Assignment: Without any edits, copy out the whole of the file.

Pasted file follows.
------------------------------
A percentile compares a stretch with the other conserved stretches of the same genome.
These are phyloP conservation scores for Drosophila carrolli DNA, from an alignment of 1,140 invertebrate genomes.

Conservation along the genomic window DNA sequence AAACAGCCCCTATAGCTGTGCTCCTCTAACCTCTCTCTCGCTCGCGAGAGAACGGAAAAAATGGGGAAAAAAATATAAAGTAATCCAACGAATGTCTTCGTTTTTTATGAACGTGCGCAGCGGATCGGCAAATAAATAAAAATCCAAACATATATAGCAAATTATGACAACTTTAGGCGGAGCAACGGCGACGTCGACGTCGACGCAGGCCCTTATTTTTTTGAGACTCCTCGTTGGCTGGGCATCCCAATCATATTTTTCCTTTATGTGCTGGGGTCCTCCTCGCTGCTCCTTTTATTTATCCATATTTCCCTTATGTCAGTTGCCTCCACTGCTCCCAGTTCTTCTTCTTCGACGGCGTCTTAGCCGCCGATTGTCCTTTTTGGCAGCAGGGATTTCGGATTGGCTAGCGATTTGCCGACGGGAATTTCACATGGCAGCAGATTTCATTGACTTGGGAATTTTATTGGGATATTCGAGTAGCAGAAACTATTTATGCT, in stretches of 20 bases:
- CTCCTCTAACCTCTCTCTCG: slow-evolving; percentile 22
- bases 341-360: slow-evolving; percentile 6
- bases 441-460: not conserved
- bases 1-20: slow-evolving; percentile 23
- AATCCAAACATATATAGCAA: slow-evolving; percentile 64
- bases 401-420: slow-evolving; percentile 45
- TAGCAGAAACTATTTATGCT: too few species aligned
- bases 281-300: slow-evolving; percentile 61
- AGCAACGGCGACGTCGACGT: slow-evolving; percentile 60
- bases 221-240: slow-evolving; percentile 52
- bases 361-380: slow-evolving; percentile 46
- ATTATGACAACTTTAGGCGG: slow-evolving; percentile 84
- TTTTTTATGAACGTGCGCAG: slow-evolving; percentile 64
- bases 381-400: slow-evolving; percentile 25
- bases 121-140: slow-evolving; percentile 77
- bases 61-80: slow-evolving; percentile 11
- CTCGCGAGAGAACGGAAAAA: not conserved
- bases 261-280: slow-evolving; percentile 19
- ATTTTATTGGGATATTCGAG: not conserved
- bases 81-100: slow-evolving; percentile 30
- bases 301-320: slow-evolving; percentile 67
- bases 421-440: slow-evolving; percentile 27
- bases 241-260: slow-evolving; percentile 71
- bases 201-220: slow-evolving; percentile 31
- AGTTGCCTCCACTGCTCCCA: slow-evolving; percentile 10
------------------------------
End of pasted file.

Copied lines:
A percentile compares a stretch with the other conserved stretches of the same genome.
These are phyloP conservation scores for Drosophila carrolli DNA, from an alignment of 1,140 invertebrate genomes.

Conservation along the genomic window DNA sequence AAACAGCCCCTATAGCTGTGCTCCTCTAACCTCTCTCTCGCTCGCGAGAGAACGGAAAAAATGGGGAAAAAAATATAAAGTAATCCAACGAATGTCTTCGTTTTTTATGAACGTGCGCAGCGGATCGGCAAATAAATAAAAATCCAAACATATATAGCAAATTATGACAACTTTAGGCGGAGCAACGGCGACGTCGACGTCGACGCAGGCCCTTATTTTTTTGAGACTCCTCGTTGGCTGGGCATCCCAATCATATTTTTCCTTTATGTGCTGGGGTCCTCCTCGCTGCTCCTTTTATTTATCCATATTTCCCTTATGTCAGTTGCCTCCACTGCTCCCAGTTCTTCTTCTTCGACGGCGTCTTAGCCGCCGATTGTCCTTTTTGGCAGCAGGGATTTCGGATTGGCTAGCGATTTGCCGACGGGAATTTCACATGGCAGCAGATTTCATTGACTTGGGAATTTTATTGGGATATTCGAGTAGCAGAAACTATTTATGCT, in stretches of 20 bases:
- CTCCTCTAACCTCTCTCTCG: slow-evolving; percentile 22
- bases 341-360: slow-evolving; percentile 6
- bases 441-460: not conserved
- bases 1-20: slow-evolving; percentile 23
- AATCCAAACATATATAGCAA: slow-evolving; percentile 64
- bases 401-420: slow-evolving; percentile 45
- TAGCAGAAACTATTTATGCT: too few species aligned
- bases 281-300: slow-evolving; percentile 61
- AGCAACGGCGACGTCGACGT: slow-evolving; percentile 60
- bases 221-240: slow-evolving; percentile 52
- bases 361-380: slow-evolving; percentile 46
- ATTATGACAACTTTAGGCGG: slow-evolving; percentile 84
- TTTTTTATGAACGTGCGCAG: slow-evolving; percentile 64
- bases 381-400: slow-evolving; percentile 25
- bases 121-140: slow-evolving; percentile 77
- bases 61-80: slow-evolving; percentile 11
- CTCGCGAGAGAACGGAAAAA: not conserved
- bases 261-280: slow-evolving; percentile 19
- ATTTTATTGGGATATTCGAG: not conserved
- bases 81-100: slow-evolving; percentile 30
- bases 301-320: slow-evolving; percentile 67
- bases 421-440: slow-evolving; percentile 27
- bases 241-260: slow-evolving; percentile 71
- bases 201-220: slow-evolving; percentile 31
- AGTTGCCTCCACTGCTCCCA: slow-evolving; percentile 10